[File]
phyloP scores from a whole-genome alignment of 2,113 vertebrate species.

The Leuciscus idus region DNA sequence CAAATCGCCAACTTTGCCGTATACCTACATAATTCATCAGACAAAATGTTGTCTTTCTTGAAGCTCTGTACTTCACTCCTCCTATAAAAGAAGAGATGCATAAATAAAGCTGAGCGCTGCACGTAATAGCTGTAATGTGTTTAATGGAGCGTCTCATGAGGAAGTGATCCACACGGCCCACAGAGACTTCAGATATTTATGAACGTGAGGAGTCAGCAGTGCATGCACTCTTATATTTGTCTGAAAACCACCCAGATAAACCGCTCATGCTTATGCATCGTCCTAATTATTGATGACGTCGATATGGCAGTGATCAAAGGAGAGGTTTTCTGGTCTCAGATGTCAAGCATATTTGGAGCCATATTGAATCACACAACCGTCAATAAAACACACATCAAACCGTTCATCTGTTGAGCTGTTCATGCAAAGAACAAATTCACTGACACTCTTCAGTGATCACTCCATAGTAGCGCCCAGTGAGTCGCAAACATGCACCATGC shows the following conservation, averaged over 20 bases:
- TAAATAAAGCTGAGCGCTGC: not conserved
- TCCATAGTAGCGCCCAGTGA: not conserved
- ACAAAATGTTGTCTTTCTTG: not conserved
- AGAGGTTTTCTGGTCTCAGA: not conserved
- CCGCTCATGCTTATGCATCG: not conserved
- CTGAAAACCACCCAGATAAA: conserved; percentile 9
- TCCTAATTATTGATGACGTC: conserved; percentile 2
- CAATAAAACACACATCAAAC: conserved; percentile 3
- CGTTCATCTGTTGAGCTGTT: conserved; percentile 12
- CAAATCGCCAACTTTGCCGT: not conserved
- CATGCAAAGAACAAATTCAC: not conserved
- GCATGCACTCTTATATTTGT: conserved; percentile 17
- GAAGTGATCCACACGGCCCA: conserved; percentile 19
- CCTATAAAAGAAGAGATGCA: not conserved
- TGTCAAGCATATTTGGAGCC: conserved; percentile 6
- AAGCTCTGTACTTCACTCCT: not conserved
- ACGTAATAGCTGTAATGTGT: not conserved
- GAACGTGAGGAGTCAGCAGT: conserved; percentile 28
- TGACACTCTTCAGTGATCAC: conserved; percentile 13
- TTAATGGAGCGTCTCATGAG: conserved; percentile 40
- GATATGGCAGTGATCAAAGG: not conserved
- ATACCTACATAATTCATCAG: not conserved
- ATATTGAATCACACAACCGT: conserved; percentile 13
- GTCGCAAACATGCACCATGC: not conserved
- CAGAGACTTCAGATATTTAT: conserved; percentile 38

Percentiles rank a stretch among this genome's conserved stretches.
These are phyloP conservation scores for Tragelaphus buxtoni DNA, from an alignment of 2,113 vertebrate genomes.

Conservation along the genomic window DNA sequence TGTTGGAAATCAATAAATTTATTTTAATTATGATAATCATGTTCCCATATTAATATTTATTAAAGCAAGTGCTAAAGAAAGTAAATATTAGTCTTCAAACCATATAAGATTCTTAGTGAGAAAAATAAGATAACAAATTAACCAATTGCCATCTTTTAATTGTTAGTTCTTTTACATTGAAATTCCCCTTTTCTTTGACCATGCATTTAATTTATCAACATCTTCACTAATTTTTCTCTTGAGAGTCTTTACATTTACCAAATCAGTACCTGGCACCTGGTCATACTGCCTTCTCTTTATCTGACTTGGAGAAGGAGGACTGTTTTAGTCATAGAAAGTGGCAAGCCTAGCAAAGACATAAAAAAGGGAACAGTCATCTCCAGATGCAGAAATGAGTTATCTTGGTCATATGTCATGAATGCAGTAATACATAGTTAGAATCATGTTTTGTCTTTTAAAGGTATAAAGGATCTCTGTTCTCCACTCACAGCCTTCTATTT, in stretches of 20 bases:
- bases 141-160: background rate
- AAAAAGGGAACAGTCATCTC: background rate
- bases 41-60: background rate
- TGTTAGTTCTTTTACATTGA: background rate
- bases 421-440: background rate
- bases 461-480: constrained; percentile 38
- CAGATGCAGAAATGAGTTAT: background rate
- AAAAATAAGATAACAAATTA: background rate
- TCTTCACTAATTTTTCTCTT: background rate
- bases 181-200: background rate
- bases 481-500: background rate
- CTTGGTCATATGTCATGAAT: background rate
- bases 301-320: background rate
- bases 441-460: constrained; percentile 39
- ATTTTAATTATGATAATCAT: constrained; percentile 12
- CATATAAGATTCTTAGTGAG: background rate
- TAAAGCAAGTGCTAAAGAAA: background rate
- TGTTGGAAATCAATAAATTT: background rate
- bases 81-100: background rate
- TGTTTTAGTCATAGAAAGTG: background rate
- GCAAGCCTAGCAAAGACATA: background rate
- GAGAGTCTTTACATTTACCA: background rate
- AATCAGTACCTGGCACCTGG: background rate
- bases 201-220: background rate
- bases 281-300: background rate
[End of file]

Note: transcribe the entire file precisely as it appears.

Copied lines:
phyloP scores from a whole-genome alignment of 2,113 vertebrate species.

The Leuciscus idus region DNA sequence CAAATCGCCAACTTTGCCGTATACCTACATAATTCATCAGACAAAATGTTGTCTTTCTTGAAGCTCTGTACTTCACTCCTCCTATAAAAGAAGAGATGCATAAATAAAGCTGAGCGCTGCACGTAATAGCTGTAATGTGTTTAATGGAGCGTCTCATGAGGAAGTGATCCACACGGCCCACAGAGACTTCAGATATTTATGAACGTGAGGAGTCAGCAGTGCATGCACTCTTATATTTGTCTGAAAACCACCCAGATAAACCGCTCATGCTTATGCATCGTCCTAATTATTGATGACGTCGATATGGCAGTGATCAAAGGAGAGGTTTTCTGGTCTCAGATGTCAAGCATATTTGGAGCCATATTGAATCACACAACCGTCAATAAAACACACATCAAACCGTTCATCTGTTGAGCTGTTCATGCAAAGAACAAATTCACTGACACTCTTCAGTGATCACTCCATAGTAGCGCCCAGTGAGTCGCAAACATGCACCATGC shows the following conservation, averaged over 20 bases:
- TAAATAAAGCTGAGCGCTGC: not conserved
- TCCATAGTAGCGCCCAGTGA: not conserved
- ACAAAATGTTGTCTTTCTTG: not conserved
- AGAGGTTTTCTGGTCTCAGA: not conserved
- CCGCTCATGCTTATGCATCG: not conserved
- CTGAAAACCACCCAGATAAA: conserved; percentile 9
- TCCTAATTATTGATGACGTC: conserved; percentile 2
- CAATAAAACACACATCAAAC: conserved; percentile 3
- CGTTCATCTGTTGAGCTGTT: conserved; percentile 12
- CAAATCGCCAACTTTGCCGT: not conserved
- CATGCAAAGAACAAATTCAC: not conserved
- GCATGCACTCTTATATTTGT: conserved; percentile 17
- GAAGTGATCCACACGGCCCA: conserved; percentile 19
- CCTATAAAAGAAGAGATGCA: not conserved
- TGTCAAGCATATTTGGAGCC: conserved; percentile 6
- AAGCTCTGTACTTCACTCCT: not conserved
- ACGTAATAGCTGTAATGTGT: not conserved
- GAACGTGAGGAGTCAGCAGT: conserved; percentile 28
- TGACACTCTTCAGTGATCAC: conserved; percentile 13
- TTAATGGAGCGTCTCATGAG: conserved; percentile 40
- GATATGGCAGTGATCAAAGG: not conserved
- ATACCTACATAATTCATCAG: not conserved
- ATATTGAATCACACAACCGT: conserved; percentile 13
- GTCGCAAACATGCACCATGC: not conserved
- CAGAGACTTCAGATATTTAT: conserved; percentile 38

Percentiles rank a stretch among this genome's conserved stretches.
These are phyloP conservation scores for Tragelaphus buxtoni DNA, from an alignment of 2,113 vertebrate genomes.

Conservation along the genomic window DNA sequence TGTTGGAAATCAATAAATTTATTTTAATTATGATAATCATGTTCCCATATTAATATTTATTAAAGCAAGTGCTAAAGAAAGTAAATATTAGTCTTCAAACCATATAAGATTCTTAGTGAGAAAAATAAGATAACAAATTAACCAATTGCCATCTTTTAATTGTTAGTTCTTTTACATTGAAATTCCCCTTTTCTTTGACCATGCATTTAATTTATCAACATCTTCACTAATTTTTCTCTTGAGAGTCTTTACATTTACCAAATCAGTACCTGGCACCTGGTCATACTGCCTTCTCTTTATCTGACTTGGAGAAGGAGGACTGTTTTAGTCATAGAAAGTGGCAAGCCTAGCAAAGACATAAAAAAGGGAACAGTCATCTCCAGATGCAGAAATGAGTTATCTTGGTCATATGTCATGAATGCAGTAATACATAGTTAGAATCATGTTTTGTCTTTTAAAGGTATAAAGGATCTCTGTTCTCCACTCACAGCCTTCTATTT, in stretches of 20 bases:
- bases 141-160: background rate
- AAAAAGGGAACAGTCATCTC: background rate
- bases 41-60: background rate
- TGTTAGTTCTTTTACATTGA: background rate
- bases 421-440: background rate
- bases 461-480: constrained; percentile 38
- CAGATGCAGAAATGAGTTAT: background rate
- AAAAATAAGATAACAAATTA: background rate
- TCTTCACTAATTTTTCTCTT: background rate
- bases 181-200: background rate
- bases 481-500: background rate
- CTTGGTCATATGTCATGAAT: background rate
- bases 301-320: background rate
- bases 441-460: constrained; percentile 39
- ATTTTAATTATGATAATCAT: constrained; percentile 12
- CATATAAGATTCTTAGTGAG: background rate
- TAAAGCAAGTGCTAAAGAAA: background rate
- TGTTGGAAATCAATAAATTT: background rate
- bases 81-100: background rate
- TGTTTTAGTCATAGAAAGTG: background rate
- GCAAGCCTAGCAAAGACATA: background rate
- GAGAGTCTTTACATTTACCA: background rate
- AATCAGTACCTGGCACCTGG: background rate
- bases 201-220: background rate
- bases 281-300: background rate